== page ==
Friday, December 9, 2011

Family Fun Night

So Much To Do, So Little Time


With all the activities that go on at this time of year I hardly feel the need to write about family fun nights. So I thought I would take a different approach on this topic. Let's not over schedule ourselves, or our little ones, but make a long term plan instead.

The first thing is to ask yourself some defining questions like these:
 

  1. What did I most enjoy doing during the holidays while growing up? 
  2. What's appropriate for my children's ages?
  3. What's going on in my community?
  4. What do I realistically have time for?
  5. What is the underlying message I want my kids to hear concerning the holidays?
What gives the holidays meaning is different for every family, so don't feel bad about the things you can't do. One of my most memorable traditions growing up was helping my mom bake and deliver Christmas cookies for all our neighbors. Part of this fun was seeing how the neighbors had decorated their houses, and receiving goodies they had prepared for us in return.

The other favorites were Christmas stories, movies & TV shows, and just enjoying the holiday atmosphere at home. Asking "Where do you think mom hid the presents this time?" while snooping around and shaking boxes when mom & dad weren't looking. Every year mom & dad would also take us for a drive one Sunday night, to look at the most spectacular light decorations. They seemed to always know where these would be.

Simple pleasures & spending quality time together often mean more than rushing to lots of exciting events. However, as our children grow up they may become more interested in events happening at school and in the community. Sometimes they'll hear about something exciting a friend's family did, or they may be involved in school performances. By the time they become a teen they'll be getting invited to parties. So it's a good idea to decide ahead of time the kind of traditions & culture you want your kid's to learn as you celebrate the holidays.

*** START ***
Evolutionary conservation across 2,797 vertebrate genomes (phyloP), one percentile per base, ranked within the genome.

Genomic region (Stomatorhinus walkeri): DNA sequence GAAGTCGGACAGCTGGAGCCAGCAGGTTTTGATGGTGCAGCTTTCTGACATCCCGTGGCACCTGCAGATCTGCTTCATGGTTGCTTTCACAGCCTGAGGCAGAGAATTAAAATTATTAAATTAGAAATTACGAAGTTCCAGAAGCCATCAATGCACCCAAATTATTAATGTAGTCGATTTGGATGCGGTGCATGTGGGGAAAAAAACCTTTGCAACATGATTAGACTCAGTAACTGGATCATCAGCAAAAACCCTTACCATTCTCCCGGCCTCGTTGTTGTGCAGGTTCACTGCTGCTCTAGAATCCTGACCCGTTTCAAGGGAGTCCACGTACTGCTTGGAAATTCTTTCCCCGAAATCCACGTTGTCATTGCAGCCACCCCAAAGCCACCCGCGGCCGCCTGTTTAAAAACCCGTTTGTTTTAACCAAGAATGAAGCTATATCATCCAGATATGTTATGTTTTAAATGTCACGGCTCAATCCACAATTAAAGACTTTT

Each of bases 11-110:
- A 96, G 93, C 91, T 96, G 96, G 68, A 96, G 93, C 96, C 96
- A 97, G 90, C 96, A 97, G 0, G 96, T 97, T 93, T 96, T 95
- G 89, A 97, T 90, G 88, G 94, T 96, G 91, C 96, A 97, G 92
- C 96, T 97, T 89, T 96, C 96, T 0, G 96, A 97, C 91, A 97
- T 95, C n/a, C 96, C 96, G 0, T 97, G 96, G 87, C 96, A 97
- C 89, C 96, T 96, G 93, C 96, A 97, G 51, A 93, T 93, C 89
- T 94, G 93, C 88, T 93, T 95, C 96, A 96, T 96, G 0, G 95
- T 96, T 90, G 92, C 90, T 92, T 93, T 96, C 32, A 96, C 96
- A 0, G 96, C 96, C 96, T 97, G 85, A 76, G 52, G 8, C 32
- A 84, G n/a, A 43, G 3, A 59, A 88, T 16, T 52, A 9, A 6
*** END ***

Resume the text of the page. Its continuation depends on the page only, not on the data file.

Sitting on Santa's lap is often scary for babies and little children, and then it becomes a disappointment for the parents. Shopping with little children during the holidays can be a real challenge, as well as taking them to any large event, and often results in a lot of crying or even tantrums. Babies and small children can feel very insecure in large crowds and may not enjoy holiday events of this nature at all. While your kids are little, small home based activities are best.

There will be plenty of time in upper elementary school, middle school, and high school for activities like caroling, hay rides, attending a Christmas pageant, seeing the Nutcracker on stage, and whatever else might be going on around town. Regardless of what activities you decide to participate in, remember it's the relationships that make life & the holidays most meaningful. Also remember to schedule in down time, the time that your family can enjoy the peace of being at home together.

Have a happy holiday memory? Share it by leaving a comment. 

2 comments:

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  2. My kids enjoy making cookies the best. When they were little, I measured everything and split it into three bowls, I have three kids. Then they would do all of the stirring.

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